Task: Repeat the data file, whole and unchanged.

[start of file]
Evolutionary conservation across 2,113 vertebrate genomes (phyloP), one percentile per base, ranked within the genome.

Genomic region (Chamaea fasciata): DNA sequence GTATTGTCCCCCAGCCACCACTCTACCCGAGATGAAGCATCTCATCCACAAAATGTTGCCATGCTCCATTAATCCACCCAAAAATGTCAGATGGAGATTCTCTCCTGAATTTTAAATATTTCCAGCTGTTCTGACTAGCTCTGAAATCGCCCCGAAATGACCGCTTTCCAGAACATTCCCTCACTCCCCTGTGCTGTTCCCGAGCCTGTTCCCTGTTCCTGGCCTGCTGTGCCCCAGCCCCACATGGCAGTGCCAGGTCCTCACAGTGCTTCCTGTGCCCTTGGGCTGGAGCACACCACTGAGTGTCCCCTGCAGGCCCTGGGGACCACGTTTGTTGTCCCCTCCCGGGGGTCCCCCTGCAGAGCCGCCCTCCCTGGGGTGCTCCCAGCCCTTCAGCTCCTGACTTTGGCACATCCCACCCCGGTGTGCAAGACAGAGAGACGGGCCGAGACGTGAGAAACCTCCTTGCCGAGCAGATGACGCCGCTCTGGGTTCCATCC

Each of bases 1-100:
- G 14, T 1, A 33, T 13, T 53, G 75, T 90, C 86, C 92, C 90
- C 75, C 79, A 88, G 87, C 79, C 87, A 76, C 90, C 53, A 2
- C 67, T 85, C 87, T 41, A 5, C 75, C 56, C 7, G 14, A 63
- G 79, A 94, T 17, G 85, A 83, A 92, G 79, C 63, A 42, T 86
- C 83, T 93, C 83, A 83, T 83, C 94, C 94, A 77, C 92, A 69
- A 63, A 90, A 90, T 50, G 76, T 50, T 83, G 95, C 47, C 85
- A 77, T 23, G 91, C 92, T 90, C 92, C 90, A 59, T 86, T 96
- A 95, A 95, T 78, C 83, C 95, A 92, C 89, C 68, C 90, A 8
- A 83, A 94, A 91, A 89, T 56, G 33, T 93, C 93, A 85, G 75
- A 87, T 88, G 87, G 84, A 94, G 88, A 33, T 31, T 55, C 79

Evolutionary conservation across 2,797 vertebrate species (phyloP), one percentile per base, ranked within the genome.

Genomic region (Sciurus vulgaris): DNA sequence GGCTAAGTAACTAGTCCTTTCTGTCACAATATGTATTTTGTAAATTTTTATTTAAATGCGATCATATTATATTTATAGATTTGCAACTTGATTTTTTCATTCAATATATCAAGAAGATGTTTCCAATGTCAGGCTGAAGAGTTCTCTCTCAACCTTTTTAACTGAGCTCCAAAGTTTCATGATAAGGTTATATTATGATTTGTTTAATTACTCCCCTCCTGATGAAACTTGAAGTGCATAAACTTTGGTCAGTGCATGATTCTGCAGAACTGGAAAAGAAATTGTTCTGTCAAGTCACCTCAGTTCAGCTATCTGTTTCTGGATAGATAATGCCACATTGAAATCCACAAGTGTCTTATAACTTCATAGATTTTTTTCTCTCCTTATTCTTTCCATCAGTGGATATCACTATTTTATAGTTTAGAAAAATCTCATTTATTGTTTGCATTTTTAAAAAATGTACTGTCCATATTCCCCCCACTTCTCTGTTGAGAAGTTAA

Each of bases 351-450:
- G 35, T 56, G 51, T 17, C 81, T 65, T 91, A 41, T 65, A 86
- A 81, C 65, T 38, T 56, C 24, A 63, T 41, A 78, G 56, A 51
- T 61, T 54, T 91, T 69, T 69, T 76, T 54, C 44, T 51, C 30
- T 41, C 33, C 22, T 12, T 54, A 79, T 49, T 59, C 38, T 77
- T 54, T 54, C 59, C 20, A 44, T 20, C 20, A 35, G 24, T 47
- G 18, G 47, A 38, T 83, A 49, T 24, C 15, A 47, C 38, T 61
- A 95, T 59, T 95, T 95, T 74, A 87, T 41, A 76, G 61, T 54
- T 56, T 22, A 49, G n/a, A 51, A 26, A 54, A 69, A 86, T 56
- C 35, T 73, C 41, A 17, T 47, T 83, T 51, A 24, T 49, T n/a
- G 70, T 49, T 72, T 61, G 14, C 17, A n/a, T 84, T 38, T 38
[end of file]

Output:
Evolutionary conservation across 2,113 vertebrate genomes (phyloP), one percentile per base, ranked within the genome.

Genomic region (Chamaea fasciata): DNA sequence GTATTGTCCCCCAGCCACCACTCTACCCGAGATGAAGCATCTCATCCACAAAATGTTGCCATGCTCCATTAATCCACCCAAAAATGTCAGATGGAGATTCTCTCCTGAATTTTAAATATTTCCAGCTGTTCTGACTAGCTCTGAAATCGCCCCGAAATGACCGCTTTCCAGAACATTCCCTCACTCCCCTGTGCTGTTCCCGAGCCTGTTCCCTGTTCCTGGCCTGCTGTGCCCCAGCCCCACATGGCAGTGCCAGGTCCTCACAGTGCTTCCTGTGCCCTTGGGCTGGAGCACACCACTGAGTGTCCCCTGCAGGCCCTGGGGACCACGTTTGTTGTCCCCTCCCGGGGGTCCCCCTGCAGAGCCGCCCTCCCTGGGGTGCTCCCAGCCCTTCAGCTCCTGACTTTGGCACATCCCACCCCGGTGTGCAAGACAGAGAGACGGGCCGAGACGTGAGAAACCTCCTTGCCGAGCAGATGACGCCGCTCTGGGTTCCATCC

Each of bases 1-100:
- G 14, T 1, A 33, T 13, T 53, G 75, T 90, C 86, C 92, C 90
- C 75, C 79, A 88, G 87, C 79, C 87, A 76, C 90, C 53, A 2
- C 67, T 85, C 87, T 41, A 5, C 75, C 56, C 7, G 14, A 63
- G 79, A 94, T 17, G 85, A 83, A 92, G 79, C 63, A 42, T 86
- C 83, T 93, C 83, A 83, T 83, C 94, C 94, A 77, C 92, A 69
- A 63, A 90, A 90, T 50, G 76, T 50, T 83, G 95, C 47, C 85
- A 77, T 23, G 91, C 92, T 90, C 92, C 90, A 59, T 86, T 96
- A 95, A 95, T 78, C 83, C 95, A 92, C 89, C 68, C 90, A 8
- A 83, A 94, A 91, A 89, T 56, G 33, T 93, C 93, A 85, G 75
- A 87, T 88, G 87, G 84, A 94, G 88, A 33, T 31, T 55, C 79

Evolutionary conservation across 2,797 vertebrate species (phyloP), one percentile per base, ranked within the genome.

Genomic region (Sciurus vulgaris): DNA sequence GGCTAAGTAACTAGTCCTTTCTGTCACAATATGTATTTTGTAAATTTTTATTTAAATGCGATCATATTATATTTATAGATTTGCAACTTGATTTTTTCATTCAATATATCAAGAAGATGTTTCCAATGTCAGGCTGAAGAGTTCTCTCTCAACCTTTTTAACTGAGCTCCAAAGTTTCATGATAAGGTTATATTATGATTTGTTTAATTACTCCCCTCCTGATGAAACTTGAAGTGCATAAACTTTGGTCAGTGCATGATTCTGCAGAACTGGAAAAGAAATTGTTCTGTCAAGTCACCTCAGTTCAGCTATCTGTTTCTGGATAGATAATGCCACATTGAAATCCACAAGTGTCTTATAACTTCATAGATTTTTTTCTCTCCTTATTCTTTCCATCAGTGGATATCACTATTTTATAGTTTAGAAAAATCTCATTTATTGTTTGCATTTTTAAAAAATGTACTGTCCATATTCCCCCCACTTCTCTGTTGAGAAGTTAA

Each of bases 351-450:
- G 35, T 56, G 51, T 17, C 81, T 65, T 91, A 41, T 65, A 86
- A 81, C 65, T 38, T 56, C 24, A 63, T 41, A 78, G 56, A 51
- T 61, T 54, T 91, T 69, T 69, T 76, T 54, C 44, T 51, C 30
- T 41, C 33, C 22, T 12, T 54, A 79, T 49, T 59, C 38, T 77
- T 54, T 54, C 59, C 20, A 44, T 20, C 20, A 35, G 24, T 47
- G 18, G 47, A 38, T 83, A 49, T 24, C 15, A 47, C 38, T 61
- A 95, T 59, T 95, T 95, T 74, A 87, T 41, A 76, G 61, T 54
- T 56, T 22, A 49, G n/a, A 51, A 26, A 54, A 69, A 86, T 56
- C 35, T 73, C 41, A 17, T 47, T 83, T 51, A 24, T 49, T n/a
- G 70, T 49, T 72, T 61, G 14, C 17, A n/a, T 84, T 38, T 38